faux pottery/planters???

long time ago i saw a tv program showing how to make pottery/planters from paper mache and cement and something else and it showed that this was often used in England and that it was water proof and would last for years. i can't remember what it was called nor what all was involved. anyone have information and how to make this? i am in the midst of a project that might have a purpose for this type of material. i think it may be something like faux rock but not as involved. i could have sworn i d the recipe in this computer but can't find it! appreciate any info. lee h
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Hi Lee, You're probably thinking of hypertufa, do a search on that and you'll get ton's of hits. But it's not made with paper mache, but cement, peat and perlite or something similar. cheers, Jim
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Thank you sooooo much, jim! that does ring a bell! I think i am in the early stages of ...i forget what you call it.. :) but have problems quite frequently with short term memory! i'm off to google search. thanks again lee h
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I should think they made the shape from Pepier mache then covered with Hypertufa, then when set hard soaked the papier mache to remove it. If it's a large pot/planter you can incorporate some wire netting into the hypertufa to give added strength
--
David Hill
Abacus nurseries
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You can also use cardboard boxes as forms - putting a smaller one inside a larger one and pouring the cement in between. I have seen some pretty good examples in some container gardening books - YES... the wire netting is a great idea.
Dan

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Thanks Jim, David and Dan... woW! i did do the google seach and found more information than i could handle! lol! for some reason i thought it could be molded by hand like clay rather than like cement that has to be poured like in a form. i did some checking at all the plant places and came up with something that really looks nice without any lifting and pouring and molding.
i had already, several years back, created three cement basins 16 inches in diameter by 3.5 inches deep with concaved top to hold water and two of them with lips for the water to pour over. bought one 13.5 tall by 14" diameter opening for reservoi (overall is 16 dia) and a 3.5 " x 14" dia tray to go on top of it,; cut a hole in the tray so the basin without the lip can sit on it and water go back into it. cut a hole near the top of the reservoi to insert the pump hose and electric line.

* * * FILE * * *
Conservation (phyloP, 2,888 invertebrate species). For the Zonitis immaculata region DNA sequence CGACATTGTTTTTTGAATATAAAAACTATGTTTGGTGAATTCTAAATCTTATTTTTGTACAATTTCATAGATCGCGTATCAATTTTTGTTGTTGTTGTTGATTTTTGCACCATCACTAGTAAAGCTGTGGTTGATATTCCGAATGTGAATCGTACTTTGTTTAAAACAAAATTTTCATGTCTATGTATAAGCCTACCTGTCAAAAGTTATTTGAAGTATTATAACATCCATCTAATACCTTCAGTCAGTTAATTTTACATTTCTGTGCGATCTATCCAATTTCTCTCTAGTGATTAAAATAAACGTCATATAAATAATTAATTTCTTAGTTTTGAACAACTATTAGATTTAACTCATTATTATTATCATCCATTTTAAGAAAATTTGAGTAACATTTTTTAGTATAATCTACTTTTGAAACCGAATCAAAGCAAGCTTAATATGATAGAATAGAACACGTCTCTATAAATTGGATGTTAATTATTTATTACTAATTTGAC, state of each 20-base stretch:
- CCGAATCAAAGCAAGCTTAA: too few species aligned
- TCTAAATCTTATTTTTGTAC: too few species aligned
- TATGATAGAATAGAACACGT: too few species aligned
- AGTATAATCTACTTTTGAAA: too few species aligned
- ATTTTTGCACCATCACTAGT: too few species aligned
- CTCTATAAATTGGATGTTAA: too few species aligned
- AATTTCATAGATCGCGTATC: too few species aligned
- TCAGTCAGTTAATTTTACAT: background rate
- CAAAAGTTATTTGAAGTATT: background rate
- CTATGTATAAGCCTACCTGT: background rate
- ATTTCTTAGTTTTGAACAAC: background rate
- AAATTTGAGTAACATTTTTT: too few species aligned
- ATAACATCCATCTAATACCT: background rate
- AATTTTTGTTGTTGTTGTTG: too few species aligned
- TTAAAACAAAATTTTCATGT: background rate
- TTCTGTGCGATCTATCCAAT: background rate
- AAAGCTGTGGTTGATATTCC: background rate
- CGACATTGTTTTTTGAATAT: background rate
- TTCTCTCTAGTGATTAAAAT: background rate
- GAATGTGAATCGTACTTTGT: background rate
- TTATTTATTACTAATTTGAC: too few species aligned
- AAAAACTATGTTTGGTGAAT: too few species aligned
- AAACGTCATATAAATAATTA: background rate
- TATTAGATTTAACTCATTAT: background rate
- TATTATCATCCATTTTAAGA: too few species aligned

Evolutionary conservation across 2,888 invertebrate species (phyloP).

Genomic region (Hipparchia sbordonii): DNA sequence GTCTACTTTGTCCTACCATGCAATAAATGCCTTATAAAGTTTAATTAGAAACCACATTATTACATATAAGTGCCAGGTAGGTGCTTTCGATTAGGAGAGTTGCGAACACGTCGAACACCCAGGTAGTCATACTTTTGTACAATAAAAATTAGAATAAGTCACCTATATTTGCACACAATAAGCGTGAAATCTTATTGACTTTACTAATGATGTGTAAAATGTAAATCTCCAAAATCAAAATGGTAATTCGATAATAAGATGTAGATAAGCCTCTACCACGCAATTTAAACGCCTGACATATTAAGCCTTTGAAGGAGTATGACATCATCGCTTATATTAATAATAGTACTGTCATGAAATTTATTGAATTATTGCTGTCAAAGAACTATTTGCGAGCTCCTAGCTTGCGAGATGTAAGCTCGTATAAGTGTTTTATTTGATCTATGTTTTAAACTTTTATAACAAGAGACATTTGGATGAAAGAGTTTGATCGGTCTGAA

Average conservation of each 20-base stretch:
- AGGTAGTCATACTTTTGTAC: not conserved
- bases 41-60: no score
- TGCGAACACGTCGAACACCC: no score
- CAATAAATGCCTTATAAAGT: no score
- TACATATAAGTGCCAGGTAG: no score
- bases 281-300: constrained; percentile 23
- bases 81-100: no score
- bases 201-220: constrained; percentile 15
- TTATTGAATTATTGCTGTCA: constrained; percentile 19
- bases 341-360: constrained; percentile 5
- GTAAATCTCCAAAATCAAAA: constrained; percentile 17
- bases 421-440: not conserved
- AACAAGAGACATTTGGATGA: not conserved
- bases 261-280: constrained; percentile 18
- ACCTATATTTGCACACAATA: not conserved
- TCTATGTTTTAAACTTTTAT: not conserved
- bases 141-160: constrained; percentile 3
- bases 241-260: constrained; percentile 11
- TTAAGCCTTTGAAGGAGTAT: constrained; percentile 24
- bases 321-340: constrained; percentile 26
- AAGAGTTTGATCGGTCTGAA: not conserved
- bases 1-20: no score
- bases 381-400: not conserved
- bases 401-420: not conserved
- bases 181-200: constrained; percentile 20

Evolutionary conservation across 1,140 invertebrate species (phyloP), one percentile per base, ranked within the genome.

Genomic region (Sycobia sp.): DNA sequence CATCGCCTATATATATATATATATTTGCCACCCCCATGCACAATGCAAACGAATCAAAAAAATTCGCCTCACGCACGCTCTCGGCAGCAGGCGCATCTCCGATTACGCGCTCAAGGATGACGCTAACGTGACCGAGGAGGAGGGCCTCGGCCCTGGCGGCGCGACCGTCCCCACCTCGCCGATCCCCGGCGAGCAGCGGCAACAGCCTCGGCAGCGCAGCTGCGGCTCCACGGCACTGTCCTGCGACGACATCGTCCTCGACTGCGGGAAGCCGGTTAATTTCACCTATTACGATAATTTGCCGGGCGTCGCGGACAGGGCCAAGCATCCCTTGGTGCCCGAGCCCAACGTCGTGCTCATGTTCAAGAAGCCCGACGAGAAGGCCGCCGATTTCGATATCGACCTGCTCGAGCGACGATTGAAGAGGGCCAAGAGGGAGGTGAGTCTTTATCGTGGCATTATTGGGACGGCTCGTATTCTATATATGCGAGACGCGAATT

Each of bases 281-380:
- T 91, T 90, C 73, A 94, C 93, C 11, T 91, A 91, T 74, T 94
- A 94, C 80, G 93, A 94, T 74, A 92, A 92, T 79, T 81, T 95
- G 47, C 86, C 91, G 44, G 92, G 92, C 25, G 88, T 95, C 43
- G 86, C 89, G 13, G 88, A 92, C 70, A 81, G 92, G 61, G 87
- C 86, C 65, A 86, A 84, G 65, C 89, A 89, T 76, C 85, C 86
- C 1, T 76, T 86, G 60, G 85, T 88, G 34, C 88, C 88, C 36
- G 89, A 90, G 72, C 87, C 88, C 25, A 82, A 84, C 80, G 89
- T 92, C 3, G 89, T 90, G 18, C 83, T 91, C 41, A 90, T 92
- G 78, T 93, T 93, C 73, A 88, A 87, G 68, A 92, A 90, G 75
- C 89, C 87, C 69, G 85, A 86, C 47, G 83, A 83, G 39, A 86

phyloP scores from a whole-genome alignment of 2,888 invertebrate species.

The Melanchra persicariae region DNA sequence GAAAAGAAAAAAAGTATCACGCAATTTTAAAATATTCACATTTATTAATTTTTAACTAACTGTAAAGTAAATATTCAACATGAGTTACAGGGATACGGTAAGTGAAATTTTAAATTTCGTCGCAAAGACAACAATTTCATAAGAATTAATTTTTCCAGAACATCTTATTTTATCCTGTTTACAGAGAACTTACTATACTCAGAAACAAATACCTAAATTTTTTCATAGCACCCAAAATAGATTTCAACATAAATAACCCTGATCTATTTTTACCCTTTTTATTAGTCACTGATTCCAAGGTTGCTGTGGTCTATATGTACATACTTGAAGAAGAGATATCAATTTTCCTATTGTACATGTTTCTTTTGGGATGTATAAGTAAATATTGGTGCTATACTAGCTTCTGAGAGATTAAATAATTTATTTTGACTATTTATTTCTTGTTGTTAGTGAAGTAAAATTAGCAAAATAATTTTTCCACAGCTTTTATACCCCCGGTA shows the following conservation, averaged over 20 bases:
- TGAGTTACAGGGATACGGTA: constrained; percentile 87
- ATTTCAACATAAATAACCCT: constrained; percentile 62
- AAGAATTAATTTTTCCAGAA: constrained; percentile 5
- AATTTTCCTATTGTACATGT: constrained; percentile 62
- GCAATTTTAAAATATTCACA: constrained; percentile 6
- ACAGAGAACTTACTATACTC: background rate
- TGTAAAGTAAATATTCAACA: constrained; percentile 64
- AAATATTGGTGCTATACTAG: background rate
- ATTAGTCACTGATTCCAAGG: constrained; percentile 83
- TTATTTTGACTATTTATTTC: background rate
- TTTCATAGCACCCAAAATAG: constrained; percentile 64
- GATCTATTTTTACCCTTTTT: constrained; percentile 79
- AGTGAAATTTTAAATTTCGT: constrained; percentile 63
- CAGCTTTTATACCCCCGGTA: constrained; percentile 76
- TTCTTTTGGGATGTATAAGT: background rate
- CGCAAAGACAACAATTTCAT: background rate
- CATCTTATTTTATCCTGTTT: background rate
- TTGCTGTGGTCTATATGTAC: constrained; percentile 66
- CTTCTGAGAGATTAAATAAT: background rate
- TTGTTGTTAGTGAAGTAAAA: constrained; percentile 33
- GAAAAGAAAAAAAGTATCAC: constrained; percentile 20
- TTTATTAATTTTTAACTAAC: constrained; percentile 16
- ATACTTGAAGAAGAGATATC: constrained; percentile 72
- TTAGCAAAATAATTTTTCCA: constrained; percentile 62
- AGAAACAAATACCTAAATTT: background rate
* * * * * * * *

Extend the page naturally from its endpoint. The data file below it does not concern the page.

got two 11 x 11 dia pots, (overall 12" dia) one upside down and other up right on top of it then a 3.5 x 11 dia tray to put upside down on top of that then put the basin with a lip on top of that aranged to overflow into the reservoi basin.
got 2 more of these 11 inch pots with two of the 3.5 x 11 dia trays ,one upside down on the top of the stack, the other up right on top of that then the basin with a lip and a hole to put the pump hose through and arranged it to overflow into the second stack basin. these had to have holes in them to put the hose through and also to come out and into the reservoi. used a drill like is used to drill a door knob hole.
the pots are sculptured, some type of really pretty plastic or something that is quite strong but saws like wood, and a lovely soft shade of terracotta which goes well with my deck. the three columns are arranged in a triangle and really look nice.
i just got tired of looking at some of the monstrocities that are created from cement and wanted something different. some of the concretes are beautiful, but the ones i would die for were too expensive for me to live for! lol.
i will take one of the larger matching pots and plant a holly tree or something to place near by for the critters to take refuge in case the hawks threatens them. there are at least two big hawks in our area....they have to eat, too, so we don't intervene, but the little ones should have a bit of a safety net.
it's been raining and haven't been able to get out and put the elements all together on the deck, but have had them together in the kitchen an pleased with them. can't wait to finish the project. lee h
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